I’m Lost: On Privilege, Identity and Teaching

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Continually with this world, I am at a loss. I think that’s an important quality that I can carry into the classroom because I think this temper of loss manifests itself in many ways. I am a person filled with both wonder and bewilderment. One I see as a stand of capacity and opportunity. The other I take as a feeling of confusion and a posture of exasperation.

In this day and age, people are always two things at once. At least two. And in this moment, in these trying days for my underserved community and at-risk students, I am white. And I am male. I am cognizant these distinctions help me access the world in ways others cannot. But I am also gentle and a poet. So I am vulnerable and sensitive. These help me access the world and those around me in ways that see through, or beyond, or into.

From eight years of teaching in northern New Mexico, I have a pretty strong idea of what my whiteness and maleness represents to my students: I am powerful, authoritarian, wealthy, worldly, and decidedly other. I was conscious of these facts from day one and I continue to grapple with them as to how I can better serve these young people.

Trust is a key to working together. And in light of those five descriptors associated with my skin-deep identity, I have had to work earnestly and tirelessly to earn that trust from my students and the larger Taos community. I have struggled to do so at times, as in when I have believed myself actions to come from the courage and vulnerability associated with being a teacher in the twenty-first century only to be stopped in my tracks by distrust or my ignorance.

My students, when they are most lost and struggling for their own answers, revert to seeing the world in that we/other binary that separates us. Of course, neither of us are conscious of this in the moment of our conflict or misunderstanding, but the mention of how I am treating them because of their brownness or my perceived authority always amps our emotional responses as we try to work through a challenge.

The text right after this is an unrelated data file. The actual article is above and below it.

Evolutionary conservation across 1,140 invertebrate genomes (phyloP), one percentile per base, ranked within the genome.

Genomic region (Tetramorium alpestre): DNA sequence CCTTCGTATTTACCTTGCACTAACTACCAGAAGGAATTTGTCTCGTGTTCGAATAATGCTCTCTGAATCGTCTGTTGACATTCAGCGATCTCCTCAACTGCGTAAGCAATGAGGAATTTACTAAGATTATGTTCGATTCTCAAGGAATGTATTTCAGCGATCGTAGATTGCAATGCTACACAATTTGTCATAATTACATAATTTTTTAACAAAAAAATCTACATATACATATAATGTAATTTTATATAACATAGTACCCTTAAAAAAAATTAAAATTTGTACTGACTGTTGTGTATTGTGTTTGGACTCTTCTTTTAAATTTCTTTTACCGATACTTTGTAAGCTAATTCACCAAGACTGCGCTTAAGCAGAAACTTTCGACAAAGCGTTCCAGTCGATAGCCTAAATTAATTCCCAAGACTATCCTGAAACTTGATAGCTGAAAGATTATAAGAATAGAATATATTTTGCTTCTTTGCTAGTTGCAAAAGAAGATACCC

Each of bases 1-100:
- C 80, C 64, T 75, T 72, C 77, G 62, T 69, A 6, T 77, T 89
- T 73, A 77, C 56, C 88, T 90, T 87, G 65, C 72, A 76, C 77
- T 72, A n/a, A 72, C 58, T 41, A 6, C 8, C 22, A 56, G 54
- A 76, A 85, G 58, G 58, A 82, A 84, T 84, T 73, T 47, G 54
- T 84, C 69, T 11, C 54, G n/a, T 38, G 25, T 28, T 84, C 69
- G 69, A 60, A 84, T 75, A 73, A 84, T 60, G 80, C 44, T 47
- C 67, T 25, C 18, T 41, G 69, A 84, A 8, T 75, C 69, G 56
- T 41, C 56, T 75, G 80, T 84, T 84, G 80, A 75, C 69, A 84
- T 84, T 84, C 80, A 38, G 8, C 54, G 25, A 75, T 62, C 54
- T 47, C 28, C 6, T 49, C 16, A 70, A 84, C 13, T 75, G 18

I also know that my students only do this when they are on the defensive. And after years of moving first with compassion or humor or understanding, I have established the level of trust that allows us to cut to the bone more quickly and efficiently. This way we can more effectively tackle the education system that so often marginalizes these young people with such heartbreaking efficiency. I am blessed to have this sort of working relationship with my students.

But as their life circumstances conspire against them (homelessness, divorce, illness or loss, addiction or depression, teen pregnancy or abandonment, and often a cruel cocktail of many factors), their perception of the world devolves into the simplest, but deepest, separation of us. Overtly or not, they’ll deflect the support into an attack because of their skin color because they don’t want to be accountable…to me. After the initial shock and spike, we’re able to find the common ground that supports us in our shared goal: the sparkling, if not beleaguered graduate.